People's Democracy

(Weekly Organ of the Communist Party of India (Marxist)


No. 09

February 26, 2012


The 2G Judgement Dismisses

Sibal's No-Loss Argument

Prabir Purkayastha

THE Supreme Court's judgement on 2G of cancelling the 122 licenses awarded in 2008 has blown away the vacuous claims that Sibal, the minister for communications and IT had been making of “no loss”. Sibal had even gone further talking of “gains” that the country has made by giving spectrum at throw away prices. The Court has dismissed this perverted logic of gains and instead held that certain corporate houses made huge windfall profits by securing licenses through Raja's first-cum-first served policy of dirt cheap spectrum and then selling shares of their companies at very high prices. The Court has made clear that all that these companies had for sale of their companies was the spectrum; instead of a public auction by the government, Raja's policies were designed to help companies conduct a private auction of the spectrum.


Of course, the current UPA government is very unhappy with the judgement. It calls into question the much larger policy of gifting natural resources – be it spectrum, land, mineral resources, forests and now even water – to capital. While it is not still clear whether government itself is going to ask the Supreme Court for a review of the two-judge bench verdict, it is already known that it would support the appeal that the private companies are now gearing up to make challenging the judgement.




The Supreme Court's judgement is indeed a landmark one. It has upheld that sale of public property secured through fraud and corrupt practices can be voided. Otherwise, the courts would be condoning fraud. As has widely been noted, this has implications far beyond telecom. Mining is another area where similar arbitrary practice of giving away public property continues. Hundreds of thousands of crores in coal, iron and petroleum/gas reserves have been gifted to the corporate class, all under policies that are equally defective. All these has been a part of the neo-liberal agenda of the earlier NDA and now the UPA governments, where Indian and global capital is being gifted with India's natural resources to help develop Indian capitalism.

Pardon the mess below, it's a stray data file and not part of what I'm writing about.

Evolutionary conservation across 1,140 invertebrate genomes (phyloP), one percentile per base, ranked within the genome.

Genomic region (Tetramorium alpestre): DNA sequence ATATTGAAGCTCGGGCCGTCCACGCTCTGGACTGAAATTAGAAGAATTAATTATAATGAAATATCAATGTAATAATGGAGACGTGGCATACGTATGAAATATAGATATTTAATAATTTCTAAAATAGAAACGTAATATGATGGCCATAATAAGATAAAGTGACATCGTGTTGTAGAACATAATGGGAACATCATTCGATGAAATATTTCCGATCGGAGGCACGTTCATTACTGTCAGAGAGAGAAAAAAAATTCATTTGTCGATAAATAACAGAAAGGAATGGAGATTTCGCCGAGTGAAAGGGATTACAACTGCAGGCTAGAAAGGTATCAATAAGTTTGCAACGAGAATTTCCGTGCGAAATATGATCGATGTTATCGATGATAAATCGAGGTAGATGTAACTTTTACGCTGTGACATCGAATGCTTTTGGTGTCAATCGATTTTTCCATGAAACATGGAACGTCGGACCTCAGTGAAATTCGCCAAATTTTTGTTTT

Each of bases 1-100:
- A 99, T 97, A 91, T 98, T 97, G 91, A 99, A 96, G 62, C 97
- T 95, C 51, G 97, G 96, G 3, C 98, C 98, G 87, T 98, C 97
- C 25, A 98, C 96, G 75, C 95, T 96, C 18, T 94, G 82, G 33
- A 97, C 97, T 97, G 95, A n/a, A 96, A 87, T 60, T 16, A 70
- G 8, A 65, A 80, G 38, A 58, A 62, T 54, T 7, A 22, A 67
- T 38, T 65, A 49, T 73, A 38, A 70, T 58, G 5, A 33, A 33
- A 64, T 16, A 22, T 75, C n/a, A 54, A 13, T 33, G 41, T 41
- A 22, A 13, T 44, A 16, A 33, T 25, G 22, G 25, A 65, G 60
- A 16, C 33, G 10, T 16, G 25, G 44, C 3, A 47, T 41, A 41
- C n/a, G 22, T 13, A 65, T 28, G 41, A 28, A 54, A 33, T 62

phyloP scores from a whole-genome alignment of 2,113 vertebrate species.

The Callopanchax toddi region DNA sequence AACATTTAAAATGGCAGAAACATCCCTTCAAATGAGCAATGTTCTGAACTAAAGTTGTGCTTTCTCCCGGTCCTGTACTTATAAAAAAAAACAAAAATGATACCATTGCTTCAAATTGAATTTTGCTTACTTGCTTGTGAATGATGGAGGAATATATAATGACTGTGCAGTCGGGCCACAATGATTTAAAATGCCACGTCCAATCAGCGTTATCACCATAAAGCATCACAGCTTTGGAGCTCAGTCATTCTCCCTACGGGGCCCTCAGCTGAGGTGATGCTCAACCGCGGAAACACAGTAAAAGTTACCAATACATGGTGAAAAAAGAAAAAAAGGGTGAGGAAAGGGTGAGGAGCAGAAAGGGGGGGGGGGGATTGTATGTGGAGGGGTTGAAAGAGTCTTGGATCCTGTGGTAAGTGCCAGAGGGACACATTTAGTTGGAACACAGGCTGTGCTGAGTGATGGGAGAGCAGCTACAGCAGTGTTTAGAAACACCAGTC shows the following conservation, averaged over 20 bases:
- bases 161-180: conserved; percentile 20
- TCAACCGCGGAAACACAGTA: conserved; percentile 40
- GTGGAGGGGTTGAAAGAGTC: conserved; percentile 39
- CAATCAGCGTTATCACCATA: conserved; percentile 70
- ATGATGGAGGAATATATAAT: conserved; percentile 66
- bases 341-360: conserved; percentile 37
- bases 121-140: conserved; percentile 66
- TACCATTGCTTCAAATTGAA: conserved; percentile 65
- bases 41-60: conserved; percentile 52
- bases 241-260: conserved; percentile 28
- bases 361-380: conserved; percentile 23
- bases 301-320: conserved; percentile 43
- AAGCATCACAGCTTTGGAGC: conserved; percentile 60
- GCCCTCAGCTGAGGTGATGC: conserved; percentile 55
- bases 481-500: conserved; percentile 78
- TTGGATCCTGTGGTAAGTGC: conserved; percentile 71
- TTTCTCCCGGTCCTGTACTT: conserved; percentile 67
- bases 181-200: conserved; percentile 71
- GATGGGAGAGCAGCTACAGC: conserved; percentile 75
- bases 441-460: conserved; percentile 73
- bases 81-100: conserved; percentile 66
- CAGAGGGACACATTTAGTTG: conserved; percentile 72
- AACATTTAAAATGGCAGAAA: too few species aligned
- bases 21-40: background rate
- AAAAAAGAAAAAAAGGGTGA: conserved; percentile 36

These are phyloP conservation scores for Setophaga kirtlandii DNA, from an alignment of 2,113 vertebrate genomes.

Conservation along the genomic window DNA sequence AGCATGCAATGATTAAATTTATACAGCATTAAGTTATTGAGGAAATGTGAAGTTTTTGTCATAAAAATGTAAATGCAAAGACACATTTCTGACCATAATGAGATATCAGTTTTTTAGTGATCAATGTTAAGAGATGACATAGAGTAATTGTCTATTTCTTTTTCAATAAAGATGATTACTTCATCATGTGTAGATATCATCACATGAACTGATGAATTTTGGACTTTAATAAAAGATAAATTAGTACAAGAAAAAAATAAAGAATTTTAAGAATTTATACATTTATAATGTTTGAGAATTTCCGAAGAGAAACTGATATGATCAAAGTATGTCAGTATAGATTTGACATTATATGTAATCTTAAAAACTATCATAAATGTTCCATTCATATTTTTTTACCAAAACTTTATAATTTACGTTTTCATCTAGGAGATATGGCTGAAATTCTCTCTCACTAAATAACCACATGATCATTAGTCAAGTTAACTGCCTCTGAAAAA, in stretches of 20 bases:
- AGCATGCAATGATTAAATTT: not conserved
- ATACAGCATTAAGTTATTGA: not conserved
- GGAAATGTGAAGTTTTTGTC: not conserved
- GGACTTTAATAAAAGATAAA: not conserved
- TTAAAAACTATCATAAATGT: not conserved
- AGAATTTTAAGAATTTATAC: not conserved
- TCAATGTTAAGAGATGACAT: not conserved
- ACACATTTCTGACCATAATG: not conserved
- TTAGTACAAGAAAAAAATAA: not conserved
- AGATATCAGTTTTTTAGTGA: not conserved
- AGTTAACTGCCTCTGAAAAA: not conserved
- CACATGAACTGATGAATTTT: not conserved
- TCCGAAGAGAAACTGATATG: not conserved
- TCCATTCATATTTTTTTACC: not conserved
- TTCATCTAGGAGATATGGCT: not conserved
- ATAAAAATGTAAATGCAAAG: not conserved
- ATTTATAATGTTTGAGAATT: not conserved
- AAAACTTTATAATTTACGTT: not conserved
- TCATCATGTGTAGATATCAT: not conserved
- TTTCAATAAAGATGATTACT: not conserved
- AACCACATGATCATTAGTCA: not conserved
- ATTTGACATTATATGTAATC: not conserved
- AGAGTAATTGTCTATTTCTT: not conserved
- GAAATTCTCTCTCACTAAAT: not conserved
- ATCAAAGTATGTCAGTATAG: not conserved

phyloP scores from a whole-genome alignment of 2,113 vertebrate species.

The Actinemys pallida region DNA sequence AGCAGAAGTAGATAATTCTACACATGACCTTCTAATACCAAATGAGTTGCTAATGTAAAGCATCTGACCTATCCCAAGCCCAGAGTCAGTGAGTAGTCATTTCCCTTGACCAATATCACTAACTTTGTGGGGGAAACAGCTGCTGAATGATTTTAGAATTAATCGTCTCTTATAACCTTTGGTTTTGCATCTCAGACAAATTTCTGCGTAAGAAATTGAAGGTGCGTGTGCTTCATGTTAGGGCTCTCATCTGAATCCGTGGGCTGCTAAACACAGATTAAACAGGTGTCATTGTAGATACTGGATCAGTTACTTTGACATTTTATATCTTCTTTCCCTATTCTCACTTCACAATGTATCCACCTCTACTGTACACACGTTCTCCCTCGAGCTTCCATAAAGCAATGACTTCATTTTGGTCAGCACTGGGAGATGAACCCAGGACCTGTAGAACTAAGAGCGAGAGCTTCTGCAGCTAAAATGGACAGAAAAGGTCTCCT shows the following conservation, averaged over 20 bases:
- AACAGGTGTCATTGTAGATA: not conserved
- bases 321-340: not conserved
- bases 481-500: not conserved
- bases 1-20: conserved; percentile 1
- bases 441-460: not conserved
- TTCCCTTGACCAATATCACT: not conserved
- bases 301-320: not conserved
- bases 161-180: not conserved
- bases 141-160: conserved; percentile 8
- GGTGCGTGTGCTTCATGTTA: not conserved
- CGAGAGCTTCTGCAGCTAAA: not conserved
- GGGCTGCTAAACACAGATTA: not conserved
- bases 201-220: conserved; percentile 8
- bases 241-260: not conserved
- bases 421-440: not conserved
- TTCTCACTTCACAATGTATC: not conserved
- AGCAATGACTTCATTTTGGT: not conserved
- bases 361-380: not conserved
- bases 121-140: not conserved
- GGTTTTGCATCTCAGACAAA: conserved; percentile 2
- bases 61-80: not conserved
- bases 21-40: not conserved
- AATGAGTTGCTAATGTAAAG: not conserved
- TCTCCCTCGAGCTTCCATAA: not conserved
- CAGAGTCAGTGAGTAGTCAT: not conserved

The other judgement, that of Justice Saini has let Chidambaram off the hook with regards to criminal conspiracy. It has held that though Chidambaram was a party to the decision on giving spectrum at 2001 prices in 2008, he was merely an innocent victim of Raja and gave his consent without understanding the issues. That Chidambaram has been fully involved as a lawyer in telecom litigation in the country before becoming a minister in the UPA, therefore knew the issues very well and the secretary finance, DS Subba Rao had brought out the issues in his letter to secretary DoT has been  unfortunately overlooked  by the Court.


However, even if we clear Chidambaram of criminal conspiracy as the court has done, two issues still remain. One is that it was squarely Chidamabarm's department that had responsibility regarding the sale of equity which was in reality a sale of spectrum. The Left had written to the UPA at that time that if they did not stop the sale of equity, they should at least impose wind-fall tax on the huge ill-gotten gains of these companies. Neither the PM nor Chidambaram, the then finance minister did anything in this regard. Chidambaram had earlier raised the foreign holding in telecom companies from 49 per cent to 74 per cent in spite of stiff opposition from the Left, which later facilitated these sales. He also provided the sophistry that sale of equity is different from sale of license. The Supreme Court has dismissed this argument and held that in effect the sale of equity was actually a sale of spectrum.